Last month, two incidents targeting religious minorities in the country have put spotlight on the deplorable conditions and ongoing human rights violations. Pakistan has been widely condemned for its crackdown and dismal record against the local minorities.
Within Pakistan, rights campaigners and human activists actively called out Islamabad's response to the minority targeting incidents including the mysterious death of a Hindu medical student and the alleged blasphemy by a primary school teacher of same faith.
Our state has reportedly been discriminating against its own citizens of religious minorities and takes forms in various crimes including targeted violence, mass murders, extrajudicial killings, abduction, rapes, and forced conversion to Islam making the Pakistani Hindus, Christians, Sikhs, Ahmadiyyas and Shias one of the most persecuted minorities in the region.
Among the many misconceptions that exist in Pakistani society one is mind blogging and completely outdated – there is nothing wrong in forcing people to convert to Islam. So called Islamic institutions that enjoy a powerful position in the country's national affairs and governance promotes the strong proselytizing zeal among the people, especially local clergy to bring non-Muslims into the fold of the dominant faith.
To convert someone is perceived as a pious deed and actively taught by the illiterate and narrow-minded local clergy that find nothing wrong in using the method of force.
Never mind that such sort of crimes has nothing to do with Islamic teachings. According to Quran and Hadith, Islam neither allows forced conversion nor accepts the faith of those who are forcibly converted to Islam. Moreover, the forced conversion can’t create acceptance with love and faith in the person's heart for Islam is not related to superficial practice of rituals, but rather it is a matter of acceptance by heart. Therefore, we can clearly see that Islam rejects any justifications on forced conversions.
The Islamic teachings have clearly dismissed the concept of societal coercion and there is no scope for compulsion in matters of faith. In conclusion, people of other faiths can’t be compelled by use of force to become a Muslim.
Having said, with rise of religious persecution in the country, I fail to understand why is there very little outrage in the community and no attention given by Muslim religious leadership at this mockery of our religion by Muslims ourselves? Why are we so reluctant to address the main root causes of the existing systematic nature of religious based exploitation of the underclass - as significant population of religious minorities comes from lower- and middle-class social groups facing poverty and economic vulnerability.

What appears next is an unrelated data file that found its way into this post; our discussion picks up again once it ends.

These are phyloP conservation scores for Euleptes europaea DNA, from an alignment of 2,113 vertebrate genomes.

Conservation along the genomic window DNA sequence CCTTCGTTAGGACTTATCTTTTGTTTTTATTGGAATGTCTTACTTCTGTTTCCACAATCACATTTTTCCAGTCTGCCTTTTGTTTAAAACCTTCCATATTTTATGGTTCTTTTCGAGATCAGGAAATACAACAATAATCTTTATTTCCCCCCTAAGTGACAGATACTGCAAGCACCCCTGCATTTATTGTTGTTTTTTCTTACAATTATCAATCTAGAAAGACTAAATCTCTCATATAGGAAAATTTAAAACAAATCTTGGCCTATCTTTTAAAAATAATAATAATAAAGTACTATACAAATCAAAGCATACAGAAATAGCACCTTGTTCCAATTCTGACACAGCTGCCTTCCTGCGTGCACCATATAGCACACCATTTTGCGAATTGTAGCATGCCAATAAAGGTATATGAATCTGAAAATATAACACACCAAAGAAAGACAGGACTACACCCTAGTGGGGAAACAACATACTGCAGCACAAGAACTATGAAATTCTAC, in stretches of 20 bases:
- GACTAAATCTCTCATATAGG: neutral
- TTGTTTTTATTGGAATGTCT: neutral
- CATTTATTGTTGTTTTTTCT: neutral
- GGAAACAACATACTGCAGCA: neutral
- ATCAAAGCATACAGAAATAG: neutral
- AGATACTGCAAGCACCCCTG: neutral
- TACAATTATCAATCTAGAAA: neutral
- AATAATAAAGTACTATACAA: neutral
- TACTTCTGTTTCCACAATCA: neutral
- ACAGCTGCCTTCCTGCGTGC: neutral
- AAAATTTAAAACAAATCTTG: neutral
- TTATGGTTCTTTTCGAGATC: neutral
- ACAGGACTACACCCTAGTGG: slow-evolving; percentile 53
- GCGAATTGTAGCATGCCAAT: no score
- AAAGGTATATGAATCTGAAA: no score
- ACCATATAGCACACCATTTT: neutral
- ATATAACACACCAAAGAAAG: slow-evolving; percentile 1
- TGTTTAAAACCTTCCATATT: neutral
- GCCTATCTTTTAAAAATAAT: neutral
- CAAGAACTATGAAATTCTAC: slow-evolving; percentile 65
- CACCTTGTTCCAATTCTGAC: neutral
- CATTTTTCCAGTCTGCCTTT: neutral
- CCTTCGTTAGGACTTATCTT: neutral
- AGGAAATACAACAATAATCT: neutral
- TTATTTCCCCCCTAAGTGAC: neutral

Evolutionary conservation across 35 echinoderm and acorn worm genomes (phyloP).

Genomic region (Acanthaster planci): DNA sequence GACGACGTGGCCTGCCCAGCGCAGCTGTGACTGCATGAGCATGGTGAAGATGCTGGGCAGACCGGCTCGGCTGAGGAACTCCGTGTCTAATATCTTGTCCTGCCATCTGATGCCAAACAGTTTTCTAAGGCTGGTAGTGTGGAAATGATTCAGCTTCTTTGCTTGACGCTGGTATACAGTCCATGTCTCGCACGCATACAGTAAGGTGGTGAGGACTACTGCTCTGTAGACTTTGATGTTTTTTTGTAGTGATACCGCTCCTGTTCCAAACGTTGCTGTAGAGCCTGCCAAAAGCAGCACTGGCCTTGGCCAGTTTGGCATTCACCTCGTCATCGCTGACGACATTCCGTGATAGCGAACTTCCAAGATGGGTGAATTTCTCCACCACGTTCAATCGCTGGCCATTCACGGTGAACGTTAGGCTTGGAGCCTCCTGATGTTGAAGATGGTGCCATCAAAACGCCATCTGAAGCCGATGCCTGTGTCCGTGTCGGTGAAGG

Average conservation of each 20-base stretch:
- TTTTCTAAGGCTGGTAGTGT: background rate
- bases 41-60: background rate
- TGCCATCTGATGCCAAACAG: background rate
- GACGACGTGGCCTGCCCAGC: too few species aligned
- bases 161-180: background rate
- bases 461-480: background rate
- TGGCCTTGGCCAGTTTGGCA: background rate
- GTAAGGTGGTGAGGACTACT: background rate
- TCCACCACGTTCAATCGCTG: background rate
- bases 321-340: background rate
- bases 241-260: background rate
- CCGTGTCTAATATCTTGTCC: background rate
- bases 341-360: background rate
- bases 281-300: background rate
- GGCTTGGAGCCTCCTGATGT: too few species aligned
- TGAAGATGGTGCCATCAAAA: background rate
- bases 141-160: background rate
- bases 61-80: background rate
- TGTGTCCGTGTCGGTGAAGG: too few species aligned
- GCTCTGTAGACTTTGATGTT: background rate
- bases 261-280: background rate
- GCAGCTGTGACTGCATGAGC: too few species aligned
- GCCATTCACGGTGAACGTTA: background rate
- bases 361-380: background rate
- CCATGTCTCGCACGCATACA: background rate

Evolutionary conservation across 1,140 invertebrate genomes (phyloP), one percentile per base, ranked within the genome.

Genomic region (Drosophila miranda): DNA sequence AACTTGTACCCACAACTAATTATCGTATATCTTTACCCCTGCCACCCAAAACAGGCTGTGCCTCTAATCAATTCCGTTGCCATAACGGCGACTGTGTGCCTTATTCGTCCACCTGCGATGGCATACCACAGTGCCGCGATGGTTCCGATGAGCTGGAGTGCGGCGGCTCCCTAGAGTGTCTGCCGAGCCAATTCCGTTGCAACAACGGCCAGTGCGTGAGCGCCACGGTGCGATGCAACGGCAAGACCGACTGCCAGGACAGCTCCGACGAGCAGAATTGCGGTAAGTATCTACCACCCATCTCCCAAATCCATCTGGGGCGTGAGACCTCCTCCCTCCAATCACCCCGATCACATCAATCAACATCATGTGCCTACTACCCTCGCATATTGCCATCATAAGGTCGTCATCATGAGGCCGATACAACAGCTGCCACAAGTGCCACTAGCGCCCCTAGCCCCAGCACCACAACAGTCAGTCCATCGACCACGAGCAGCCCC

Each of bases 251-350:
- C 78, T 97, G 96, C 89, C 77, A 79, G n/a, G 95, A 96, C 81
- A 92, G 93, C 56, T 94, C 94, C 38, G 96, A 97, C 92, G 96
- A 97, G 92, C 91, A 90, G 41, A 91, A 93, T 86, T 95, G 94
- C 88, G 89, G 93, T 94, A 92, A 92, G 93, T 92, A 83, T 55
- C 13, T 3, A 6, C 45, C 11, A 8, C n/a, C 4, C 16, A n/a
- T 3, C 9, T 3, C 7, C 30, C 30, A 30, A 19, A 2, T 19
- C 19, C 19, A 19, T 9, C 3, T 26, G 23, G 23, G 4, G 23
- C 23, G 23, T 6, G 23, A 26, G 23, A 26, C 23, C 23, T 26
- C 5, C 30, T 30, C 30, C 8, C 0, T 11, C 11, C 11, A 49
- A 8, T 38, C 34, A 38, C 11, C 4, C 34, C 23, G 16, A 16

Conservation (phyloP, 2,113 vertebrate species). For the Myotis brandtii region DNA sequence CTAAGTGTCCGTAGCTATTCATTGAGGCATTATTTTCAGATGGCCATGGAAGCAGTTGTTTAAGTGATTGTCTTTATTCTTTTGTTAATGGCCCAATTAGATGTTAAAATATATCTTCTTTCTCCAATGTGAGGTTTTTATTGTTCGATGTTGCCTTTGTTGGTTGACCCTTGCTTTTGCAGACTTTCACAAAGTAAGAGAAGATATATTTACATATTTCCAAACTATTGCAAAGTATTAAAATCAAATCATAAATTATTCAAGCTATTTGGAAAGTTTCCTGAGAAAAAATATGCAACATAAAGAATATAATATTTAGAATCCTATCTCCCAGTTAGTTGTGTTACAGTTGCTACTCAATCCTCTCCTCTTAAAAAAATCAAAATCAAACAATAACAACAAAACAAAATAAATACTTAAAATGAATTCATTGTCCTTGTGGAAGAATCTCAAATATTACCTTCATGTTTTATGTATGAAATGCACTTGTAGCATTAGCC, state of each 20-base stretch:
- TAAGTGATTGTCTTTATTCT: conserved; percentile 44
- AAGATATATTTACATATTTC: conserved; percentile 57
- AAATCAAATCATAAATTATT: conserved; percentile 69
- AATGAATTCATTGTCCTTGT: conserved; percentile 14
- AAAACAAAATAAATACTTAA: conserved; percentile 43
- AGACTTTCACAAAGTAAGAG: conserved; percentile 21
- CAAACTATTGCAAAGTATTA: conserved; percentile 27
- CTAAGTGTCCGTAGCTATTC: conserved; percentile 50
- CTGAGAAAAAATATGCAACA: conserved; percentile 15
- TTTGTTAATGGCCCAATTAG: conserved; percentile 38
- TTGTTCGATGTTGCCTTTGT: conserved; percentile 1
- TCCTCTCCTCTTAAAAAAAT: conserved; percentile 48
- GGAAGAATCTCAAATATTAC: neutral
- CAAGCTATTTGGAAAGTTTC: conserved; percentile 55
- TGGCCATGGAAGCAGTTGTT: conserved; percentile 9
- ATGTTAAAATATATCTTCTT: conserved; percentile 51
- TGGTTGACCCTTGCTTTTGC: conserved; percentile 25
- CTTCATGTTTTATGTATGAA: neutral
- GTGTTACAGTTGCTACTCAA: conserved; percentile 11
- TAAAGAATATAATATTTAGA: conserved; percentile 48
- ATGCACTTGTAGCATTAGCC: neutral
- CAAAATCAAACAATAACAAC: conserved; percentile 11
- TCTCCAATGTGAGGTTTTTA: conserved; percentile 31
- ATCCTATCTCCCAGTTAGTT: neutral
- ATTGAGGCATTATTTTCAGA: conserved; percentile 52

The impunity and lack of accountability adds to the pressure on religious minorities, who are exploited due to being socially and economically disadvantaged.
One good thing that has come out of this year's dismal record on minorities is that on August 21, a group of religious minorities submitted a 10-point memorandum to the Pakistani government, demanding recognition of their human rights.
The memorandum seeks an increase in the minimum marriage age to 18 from 16; creation of a federal ministry for religious minorities; a 5% quota for scholarships; protection for houses of worship; laws to prevent discrimination in employment, education and society etc.
Among those who signed the memorandum include representatives of the country’s Muslim, Hindu, Sikh, and Baha’i communities. The initiative was organized by the Italian chapter of Aid to the Church in Need (ACN), a Catholic charity and foundation that helps persecuted Christians worldwide, and by Catholic advocate Tabassum Yousaf, linked to the Community of Sant’Egidio peace group.
Hope still remains... despite the myriad of complex challenges that Pakistan is grappling with. Though Prime Minister Imran Khan and his government are struggling on many fronts, we urge the government to adopt effective policies for minorities protection and inclusion in the main stream.